As the 64th U.S. Secretary of State, Madeleine Korbel Albright became the highest-ranking woman in the history of our nation’s government and one of the world’s most powerful women.
In addition to founding The Albright Group LLC, a global strategy firm, she currently serves as chairman of the National Democratic Institute for International Affairs, as the first Michael and Virginia Mortara Endowed Professor in the Practice of Diplomacy at the Georgetown School of Foreign Service, and the first Distinguished Scholar of the William Davidson Institute at the University of Michigan’s Business School.
Albright’s father, Josef Korbel, was a highly-regarded diplomat in the Czechoslovak government. Once World War II erupted, the family fled to England, but returned home after the war. Korbel continued his diplomatic service, first as the Ambassador to Yugoslavia and then as a member of the United Nations Kashmir Commission. The communist coup in Czechoslovakia forced the Korbels to seek refuge in the United States. They arrived in New York in 1948 and later moved to Denver, Colorado, where Korbel became a professor.
Madeleine received a full scholarship to Wellesley College where she majored in political science and met Joseph Albright. The two were married three days after her graduation. Two years later, Madeleine gave birth to twin girls, Ann and Alice. Daughter Katie was born in 1967. Unlike many women at the time, the future Secretary of State juggled motherhood with being a full-time graduate student, earning her master’s and doctoral degrees from Columbia University’s Department of Public Law and Government, as well as a certificate from the Russian Institute.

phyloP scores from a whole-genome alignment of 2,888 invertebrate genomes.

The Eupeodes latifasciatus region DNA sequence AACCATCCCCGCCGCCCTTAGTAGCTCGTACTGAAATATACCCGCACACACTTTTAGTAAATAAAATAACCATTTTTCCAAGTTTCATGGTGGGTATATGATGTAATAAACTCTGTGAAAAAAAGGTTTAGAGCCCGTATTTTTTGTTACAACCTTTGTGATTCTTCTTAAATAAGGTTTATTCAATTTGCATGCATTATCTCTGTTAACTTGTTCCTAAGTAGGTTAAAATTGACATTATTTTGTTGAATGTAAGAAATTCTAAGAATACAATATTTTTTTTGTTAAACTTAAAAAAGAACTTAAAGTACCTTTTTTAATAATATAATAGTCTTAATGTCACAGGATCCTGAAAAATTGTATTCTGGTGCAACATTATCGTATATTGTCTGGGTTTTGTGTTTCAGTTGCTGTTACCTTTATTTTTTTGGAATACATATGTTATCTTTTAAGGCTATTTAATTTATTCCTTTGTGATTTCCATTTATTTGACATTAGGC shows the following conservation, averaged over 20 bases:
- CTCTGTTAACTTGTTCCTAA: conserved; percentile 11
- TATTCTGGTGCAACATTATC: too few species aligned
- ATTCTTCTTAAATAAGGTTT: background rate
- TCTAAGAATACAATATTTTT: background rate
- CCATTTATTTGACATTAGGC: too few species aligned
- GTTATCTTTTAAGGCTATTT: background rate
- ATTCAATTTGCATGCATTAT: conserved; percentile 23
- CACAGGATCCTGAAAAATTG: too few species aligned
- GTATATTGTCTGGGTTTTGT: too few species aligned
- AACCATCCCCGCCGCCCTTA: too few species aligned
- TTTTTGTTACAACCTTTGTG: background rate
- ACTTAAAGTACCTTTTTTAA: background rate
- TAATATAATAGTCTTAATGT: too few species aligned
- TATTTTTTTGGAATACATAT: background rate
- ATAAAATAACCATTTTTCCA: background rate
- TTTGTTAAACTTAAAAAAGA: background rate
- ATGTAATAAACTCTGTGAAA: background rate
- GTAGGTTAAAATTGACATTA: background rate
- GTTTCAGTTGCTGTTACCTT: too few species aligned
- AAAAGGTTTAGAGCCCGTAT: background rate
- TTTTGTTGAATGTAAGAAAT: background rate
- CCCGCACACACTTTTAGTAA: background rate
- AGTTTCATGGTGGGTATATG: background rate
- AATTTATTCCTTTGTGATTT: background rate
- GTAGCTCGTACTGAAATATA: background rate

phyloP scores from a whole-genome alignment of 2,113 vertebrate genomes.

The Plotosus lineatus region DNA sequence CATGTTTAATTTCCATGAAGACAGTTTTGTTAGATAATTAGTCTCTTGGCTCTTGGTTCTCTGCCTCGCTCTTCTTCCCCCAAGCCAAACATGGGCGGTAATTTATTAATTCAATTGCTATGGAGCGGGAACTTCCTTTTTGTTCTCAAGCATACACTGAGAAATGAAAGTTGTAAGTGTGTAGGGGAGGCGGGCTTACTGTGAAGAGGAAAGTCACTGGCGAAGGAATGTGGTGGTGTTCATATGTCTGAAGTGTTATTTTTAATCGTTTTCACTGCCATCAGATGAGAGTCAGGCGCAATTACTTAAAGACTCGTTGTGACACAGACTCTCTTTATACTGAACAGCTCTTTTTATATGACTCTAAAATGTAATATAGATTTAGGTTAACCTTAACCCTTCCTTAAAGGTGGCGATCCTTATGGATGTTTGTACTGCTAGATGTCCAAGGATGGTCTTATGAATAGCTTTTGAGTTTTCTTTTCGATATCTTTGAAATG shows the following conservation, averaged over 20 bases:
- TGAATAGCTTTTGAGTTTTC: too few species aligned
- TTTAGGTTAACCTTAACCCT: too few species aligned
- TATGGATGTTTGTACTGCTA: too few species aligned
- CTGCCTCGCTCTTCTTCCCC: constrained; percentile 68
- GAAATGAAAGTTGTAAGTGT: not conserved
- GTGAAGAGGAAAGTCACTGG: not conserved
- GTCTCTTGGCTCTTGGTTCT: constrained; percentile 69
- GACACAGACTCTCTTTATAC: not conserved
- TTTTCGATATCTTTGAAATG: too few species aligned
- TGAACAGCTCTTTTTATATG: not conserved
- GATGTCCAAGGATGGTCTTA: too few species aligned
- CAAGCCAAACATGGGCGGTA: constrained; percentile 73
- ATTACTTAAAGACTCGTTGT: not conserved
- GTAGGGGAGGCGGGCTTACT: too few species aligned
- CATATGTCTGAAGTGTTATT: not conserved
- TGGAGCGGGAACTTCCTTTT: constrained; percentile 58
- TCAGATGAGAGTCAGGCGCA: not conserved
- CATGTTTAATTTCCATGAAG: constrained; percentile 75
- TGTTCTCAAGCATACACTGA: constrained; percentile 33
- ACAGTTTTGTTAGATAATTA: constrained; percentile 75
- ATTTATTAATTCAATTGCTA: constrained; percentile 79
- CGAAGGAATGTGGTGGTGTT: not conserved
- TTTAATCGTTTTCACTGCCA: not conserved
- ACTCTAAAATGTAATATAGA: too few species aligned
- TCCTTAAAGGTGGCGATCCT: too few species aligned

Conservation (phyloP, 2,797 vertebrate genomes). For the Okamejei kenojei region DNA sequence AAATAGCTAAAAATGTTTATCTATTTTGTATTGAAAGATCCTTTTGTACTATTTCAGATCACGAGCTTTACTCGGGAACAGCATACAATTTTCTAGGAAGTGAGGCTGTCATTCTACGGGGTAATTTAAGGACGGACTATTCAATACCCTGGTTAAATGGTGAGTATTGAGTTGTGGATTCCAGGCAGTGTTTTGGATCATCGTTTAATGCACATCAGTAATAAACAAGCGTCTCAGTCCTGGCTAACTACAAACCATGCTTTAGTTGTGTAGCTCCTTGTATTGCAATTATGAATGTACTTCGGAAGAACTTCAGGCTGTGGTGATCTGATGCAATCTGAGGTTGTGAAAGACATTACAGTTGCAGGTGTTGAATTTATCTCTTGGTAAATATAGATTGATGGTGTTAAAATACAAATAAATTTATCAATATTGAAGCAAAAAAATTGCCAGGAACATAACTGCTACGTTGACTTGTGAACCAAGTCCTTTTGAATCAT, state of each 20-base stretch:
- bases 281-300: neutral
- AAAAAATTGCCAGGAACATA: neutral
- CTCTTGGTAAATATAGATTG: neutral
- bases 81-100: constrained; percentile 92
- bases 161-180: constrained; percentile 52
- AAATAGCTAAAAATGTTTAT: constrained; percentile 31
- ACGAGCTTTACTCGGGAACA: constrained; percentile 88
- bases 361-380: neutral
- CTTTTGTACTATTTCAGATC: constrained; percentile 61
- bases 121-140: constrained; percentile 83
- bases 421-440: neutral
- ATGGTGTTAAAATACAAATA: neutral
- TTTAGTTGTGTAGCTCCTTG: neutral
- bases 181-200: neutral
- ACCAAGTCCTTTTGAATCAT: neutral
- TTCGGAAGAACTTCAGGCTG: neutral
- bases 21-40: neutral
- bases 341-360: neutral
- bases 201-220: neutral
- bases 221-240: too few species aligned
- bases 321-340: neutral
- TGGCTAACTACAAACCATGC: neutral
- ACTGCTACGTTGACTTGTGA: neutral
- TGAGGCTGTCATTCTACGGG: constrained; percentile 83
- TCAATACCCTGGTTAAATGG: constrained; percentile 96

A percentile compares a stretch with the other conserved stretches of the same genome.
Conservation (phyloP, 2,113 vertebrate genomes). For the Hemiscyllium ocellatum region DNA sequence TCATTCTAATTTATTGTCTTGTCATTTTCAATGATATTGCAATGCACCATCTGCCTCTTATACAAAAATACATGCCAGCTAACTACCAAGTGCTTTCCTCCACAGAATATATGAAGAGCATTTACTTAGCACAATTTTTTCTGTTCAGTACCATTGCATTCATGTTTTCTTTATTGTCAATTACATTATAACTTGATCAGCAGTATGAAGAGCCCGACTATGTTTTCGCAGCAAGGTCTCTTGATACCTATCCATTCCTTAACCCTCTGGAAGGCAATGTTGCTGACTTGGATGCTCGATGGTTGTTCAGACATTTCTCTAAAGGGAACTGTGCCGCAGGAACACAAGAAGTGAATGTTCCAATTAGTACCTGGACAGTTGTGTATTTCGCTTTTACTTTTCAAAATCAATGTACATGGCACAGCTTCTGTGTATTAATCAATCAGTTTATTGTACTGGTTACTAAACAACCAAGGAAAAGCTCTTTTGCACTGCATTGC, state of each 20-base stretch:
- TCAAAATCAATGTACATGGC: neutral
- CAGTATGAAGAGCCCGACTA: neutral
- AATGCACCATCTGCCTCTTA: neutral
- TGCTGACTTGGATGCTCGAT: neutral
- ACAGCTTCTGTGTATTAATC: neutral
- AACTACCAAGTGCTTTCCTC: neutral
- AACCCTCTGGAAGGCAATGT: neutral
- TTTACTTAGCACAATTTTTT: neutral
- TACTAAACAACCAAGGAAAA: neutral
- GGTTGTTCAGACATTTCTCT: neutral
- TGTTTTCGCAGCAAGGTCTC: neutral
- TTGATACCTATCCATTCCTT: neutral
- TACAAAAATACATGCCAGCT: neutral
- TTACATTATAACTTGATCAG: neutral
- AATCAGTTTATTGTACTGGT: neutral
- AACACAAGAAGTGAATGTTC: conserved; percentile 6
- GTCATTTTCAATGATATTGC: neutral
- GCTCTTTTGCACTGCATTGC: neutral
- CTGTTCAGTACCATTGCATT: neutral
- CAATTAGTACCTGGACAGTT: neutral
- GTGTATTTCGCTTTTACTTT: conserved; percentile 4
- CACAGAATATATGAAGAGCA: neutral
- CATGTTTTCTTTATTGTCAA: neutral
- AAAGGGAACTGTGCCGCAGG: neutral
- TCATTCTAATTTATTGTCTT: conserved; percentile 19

Albright served as chief legislative assistant to U.S. Sen. Edmund Muskie for two years before joining President Jimmy Carter’s National Security Council and the White House staff in 1978.
Albright took a leave from government service in 1982 and began teaching at Georgetown University, where she also directed the Women in Foreign Service Program. From 1989-1992, she was president of the Center for National Policy, a non-profit public policy organization based in Washington, D.C., and in 1983 was appointed Ambassador to the United Nations.
In 1996, President Bill Clinton nominated Albright to be secretary of state. As the nation’s chief diplomatic officer from 1997-2001, Albright reinforced America’s alliances, advocated democracy and human rights, and promoted American trade and business, labor, and environmental standards abroad.
Madeleine Albright remains on the faculty at Georgetown University‘s Walsh School of Foreign Service. She is chair of Albright Stonebridge Group, a global strategy firm, and Albright Capital Management LLC, an investment advisory firm focused on emerging markets. She is on the board of directors of the Council on Foreign Relations and the advisory council for The Hague Institute for Global Justice. She also serves as an honorary chair for the World Justice Project. In 2012, President Barack Obama awarded her the Presidential Medal of Freedom.